Note that 1b;... is not portable nor POSIX, there can't be any other command after "b", so you need a newline or another -e expression. –  Stephane Chazelas Sep 18 '12 at 21:03
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How do you feel about using awk instead of grep?

chopper:~> ps aux | awk 'NR == 1 || /syslogd/'
USER              PID  %CPU %MEM      VSZ    RSS   TT  STAT STARTED      TIME COMMAND
root               19   0.0  0.0  2518684   1160   ??  Ss   26Aug12   1:00.22 /usr/sbin/syslogd
mrb               574   0.0  0.0  2432852    696 s006  R+    8:04am   0:00.00 awk NR == 1 || /syslogd/
  • NR == 1: Number of record == 1; ie. the first line
  • ||: or:
  • /syslogd/: Pattern to search for

It might also be worth looking at pgrep, although this is more for scripts rather than user-facing output. It does avoid the grep command itself from appearing in the output, though.

chopper:~> pgrep -l syslogd
19 syslogd
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Very nice, thanks. This is also nicely scriptable for future expansion. –  dotancohen Sep 12 '12 at 14:30
    
I need to learn me some awk. very nice. –  user606723 Sep 13 '12 at 15:43
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ps aux | { read line;echo "$line";grep someApp;}

EDIT: after comments

ps aux | { head -1;grep someApp;}

I though head -1 would read all input, but after testing it, it works too.

{ head -1;grep ok;} <<END
this is a test
this line should be ok
not this one
END

output is

this is a test
this line should be ok
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2  
That's the idea spelled out directly in bash. I'd like to give more than one thumbs-up for this. I'd just maybe use { IFS='' read line; ... } in case the header starts with spaces. –  Alfe Sep 12 '12 at 13:31
    
This does exactly attack the problem directly. Nice! –  dotancohen Sep 12 '12 at 14:36
3  
I'd just use head -1 instead of the read/echo combo. –  chepner Sep 12 '12 at 16:07
1  
Well, it works with head -n1 on my bash. This can probably be implementation specific. My head is not reading whole input in this case, only first line, leaving rest of them in the input buffer. –  Krzysztof Adamski Sep 13 '12 at 10:11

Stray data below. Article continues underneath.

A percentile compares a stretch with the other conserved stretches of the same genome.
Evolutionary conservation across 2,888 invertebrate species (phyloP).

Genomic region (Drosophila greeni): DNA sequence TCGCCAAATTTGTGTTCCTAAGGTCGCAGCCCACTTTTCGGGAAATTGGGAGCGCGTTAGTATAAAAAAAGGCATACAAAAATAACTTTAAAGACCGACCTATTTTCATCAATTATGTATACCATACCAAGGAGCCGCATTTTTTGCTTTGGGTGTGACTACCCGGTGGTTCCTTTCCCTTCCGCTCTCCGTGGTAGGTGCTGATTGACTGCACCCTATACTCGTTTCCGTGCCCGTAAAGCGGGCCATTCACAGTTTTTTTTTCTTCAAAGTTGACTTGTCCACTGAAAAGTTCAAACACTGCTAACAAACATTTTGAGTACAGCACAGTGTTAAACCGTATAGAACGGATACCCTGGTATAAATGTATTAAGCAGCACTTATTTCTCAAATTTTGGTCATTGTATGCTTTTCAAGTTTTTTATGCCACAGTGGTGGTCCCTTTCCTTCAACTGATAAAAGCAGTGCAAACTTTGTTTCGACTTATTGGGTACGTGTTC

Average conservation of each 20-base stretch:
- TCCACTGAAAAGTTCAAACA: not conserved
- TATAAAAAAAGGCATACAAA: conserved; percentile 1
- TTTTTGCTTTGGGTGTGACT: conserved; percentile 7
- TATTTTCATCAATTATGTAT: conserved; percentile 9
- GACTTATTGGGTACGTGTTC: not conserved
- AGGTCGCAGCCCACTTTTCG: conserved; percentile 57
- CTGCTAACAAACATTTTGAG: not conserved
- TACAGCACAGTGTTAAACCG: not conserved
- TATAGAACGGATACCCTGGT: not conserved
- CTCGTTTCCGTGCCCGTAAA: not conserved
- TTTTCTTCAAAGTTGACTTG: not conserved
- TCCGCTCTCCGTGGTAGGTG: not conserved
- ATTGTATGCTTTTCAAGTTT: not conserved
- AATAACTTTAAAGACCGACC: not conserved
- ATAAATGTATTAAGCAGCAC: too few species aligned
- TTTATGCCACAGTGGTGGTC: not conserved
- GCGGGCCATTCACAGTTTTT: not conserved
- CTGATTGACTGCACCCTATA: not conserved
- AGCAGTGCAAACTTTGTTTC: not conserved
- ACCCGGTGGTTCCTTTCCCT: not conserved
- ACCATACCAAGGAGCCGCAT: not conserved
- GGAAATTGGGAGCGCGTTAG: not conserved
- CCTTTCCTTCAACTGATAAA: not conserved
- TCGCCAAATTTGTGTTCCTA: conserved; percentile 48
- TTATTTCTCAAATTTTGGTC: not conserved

2  
head -n1 is shorter, but it appears even the POSIX spec is silent as to how much of its input it is allowed to read, so perhaps read line; echo $line is more portable after all. –  chepner Sep 13 '12 at 11:59
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Ps support internal filter,

Suppose you're looking for bash process:

ps -C bash -f

Will list all process that named bash.

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Thanks, that is nice to know. However, it won't find scripts started from python, among others. –  dotancohen Sep 12 '12 at 14:32
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You could also use tee and head:

ps aux | tee >(head -n1) | grep syslog

Note however that as long as tee is unable to ignore SIGPIPE signals (see e.g. the discussion here) this approach needs a workaround to be reliable. The workaround is to ignore SIGPIPE signals, this can for example be done like this in bash like shells:

trap '' PIPE    # ignore SIGPIPE
ps aux | tee >(head -n1) 2> /dev/null | grep syslog
trap - PIPE     # restore SIGPIPE handling

Also note that the output order is not guaranteed.

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I would not rely on this to work, the first time I ran it (zsh) it produced column headers below grep results. Second time it was fine. –  Rqomey Sep 12 '12 at 12:16
1  
I haven't seen this yet, but one way to increase reliability is to insert a small delay in the pipeline before the grep: | { sleep .5; cat }. –  Thor Sep 12 '12 at 12:42
2